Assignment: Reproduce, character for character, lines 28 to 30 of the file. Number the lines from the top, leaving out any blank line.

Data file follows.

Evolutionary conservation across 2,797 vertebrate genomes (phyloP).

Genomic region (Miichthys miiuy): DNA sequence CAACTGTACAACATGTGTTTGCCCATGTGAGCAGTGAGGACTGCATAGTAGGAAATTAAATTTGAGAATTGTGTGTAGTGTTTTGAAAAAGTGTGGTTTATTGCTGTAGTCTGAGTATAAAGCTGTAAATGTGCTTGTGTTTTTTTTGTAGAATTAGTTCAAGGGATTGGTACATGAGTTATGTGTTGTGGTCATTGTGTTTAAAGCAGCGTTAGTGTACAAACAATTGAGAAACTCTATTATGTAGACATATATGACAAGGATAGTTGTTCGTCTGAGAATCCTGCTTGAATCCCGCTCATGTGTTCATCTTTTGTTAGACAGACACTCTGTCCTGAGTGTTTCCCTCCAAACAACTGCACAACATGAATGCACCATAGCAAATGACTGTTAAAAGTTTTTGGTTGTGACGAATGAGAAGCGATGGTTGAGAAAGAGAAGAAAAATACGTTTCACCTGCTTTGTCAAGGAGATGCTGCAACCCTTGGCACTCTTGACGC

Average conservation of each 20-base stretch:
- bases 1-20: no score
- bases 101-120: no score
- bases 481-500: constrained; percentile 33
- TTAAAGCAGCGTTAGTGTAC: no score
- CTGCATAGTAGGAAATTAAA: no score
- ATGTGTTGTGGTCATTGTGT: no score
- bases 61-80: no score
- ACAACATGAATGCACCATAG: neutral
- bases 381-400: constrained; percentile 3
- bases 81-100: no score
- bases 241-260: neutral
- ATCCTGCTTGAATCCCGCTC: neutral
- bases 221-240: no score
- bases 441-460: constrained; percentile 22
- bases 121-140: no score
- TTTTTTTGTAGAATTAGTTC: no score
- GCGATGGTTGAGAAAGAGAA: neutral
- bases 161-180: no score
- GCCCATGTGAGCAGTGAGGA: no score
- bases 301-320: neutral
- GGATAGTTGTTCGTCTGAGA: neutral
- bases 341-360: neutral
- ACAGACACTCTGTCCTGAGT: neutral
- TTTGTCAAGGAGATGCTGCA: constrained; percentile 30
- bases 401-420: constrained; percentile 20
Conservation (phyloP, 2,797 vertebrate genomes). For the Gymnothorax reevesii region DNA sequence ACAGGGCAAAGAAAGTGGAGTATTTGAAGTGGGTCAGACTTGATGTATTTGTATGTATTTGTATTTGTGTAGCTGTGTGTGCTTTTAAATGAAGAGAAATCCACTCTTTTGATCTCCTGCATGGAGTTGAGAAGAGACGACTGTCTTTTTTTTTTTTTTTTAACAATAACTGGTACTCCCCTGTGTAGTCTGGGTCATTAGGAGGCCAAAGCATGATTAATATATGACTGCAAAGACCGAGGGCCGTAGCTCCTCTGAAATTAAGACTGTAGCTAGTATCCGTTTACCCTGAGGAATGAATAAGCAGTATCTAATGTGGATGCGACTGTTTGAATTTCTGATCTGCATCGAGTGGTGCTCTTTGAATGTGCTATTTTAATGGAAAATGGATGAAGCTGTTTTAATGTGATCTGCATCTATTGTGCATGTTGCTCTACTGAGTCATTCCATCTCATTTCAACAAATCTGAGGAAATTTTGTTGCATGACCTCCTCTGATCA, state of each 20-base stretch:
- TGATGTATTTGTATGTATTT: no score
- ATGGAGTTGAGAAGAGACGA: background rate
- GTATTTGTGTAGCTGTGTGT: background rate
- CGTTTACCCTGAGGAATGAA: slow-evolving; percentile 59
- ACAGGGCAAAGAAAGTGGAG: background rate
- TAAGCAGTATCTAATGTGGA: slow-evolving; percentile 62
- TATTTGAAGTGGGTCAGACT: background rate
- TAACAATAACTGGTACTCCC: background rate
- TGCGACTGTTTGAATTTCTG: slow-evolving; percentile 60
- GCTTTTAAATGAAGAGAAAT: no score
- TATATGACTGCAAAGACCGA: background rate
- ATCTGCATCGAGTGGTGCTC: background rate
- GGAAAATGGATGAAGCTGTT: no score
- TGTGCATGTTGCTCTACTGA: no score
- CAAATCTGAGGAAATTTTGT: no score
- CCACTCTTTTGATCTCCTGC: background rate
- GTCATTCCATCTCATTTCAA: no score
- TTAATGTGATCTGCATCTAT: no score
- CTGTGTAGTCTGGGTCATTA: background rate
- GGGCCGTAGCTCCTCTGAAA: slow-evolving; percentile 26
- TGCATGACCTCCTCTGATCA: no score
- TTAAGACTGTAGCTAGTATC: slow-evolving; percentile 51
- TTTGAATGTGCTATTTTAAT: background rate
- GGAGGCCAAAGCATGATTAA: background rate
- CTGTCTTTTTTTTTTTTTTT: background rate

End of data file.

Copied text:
- bases 401-420: constrained; percentile 20
Conservation (phyloP, 2,797 vertebrate genomes). For the Gymnothorax reevesii region DNA sequence ACAGGGCAAAGAAAGTGGAGTATTTGAAGTGGGTCAGACTTGATGTATTTGTATGTATTTGTATTTGTGTAGCTGTGTGTGCTTTTAAATGAAGAGAAATCCACTCTTTTGATCTCCTGCATGGAGTTGAGAAGAGACGACTGTCTTTTTTTTTTTTTTTTAACAATAACTGGTACTCCCCTGTGTAGTCTGGGTCATTAGGAGGCCAAAGCATGATTAATATATGACTGCAAAGACCGAGGGCCGTAGCTCCTCTGAAATTAAGACTGTAGCTAGTATCCGTTTACCCTGAGGAATGAATAAGCAGTATCTAATGTGGATGCGACTGTTTGAATTTCTGATCTGCATCGAGTGGTGCTCTTTGAATGTGCTATTTTAATGGAAAATGGATGAAGCTGTTTTAATGTGATCTGCATCTATTGTGCATGTTGCTCTACTGAGTCATTCCATCTCATTTCAACAAATCTGAGGAAATTTTGTTGCATGACCTCCTCTGATCA, state of each 20-base stretch:
- TGATGTATTTGTATGTATTT: no score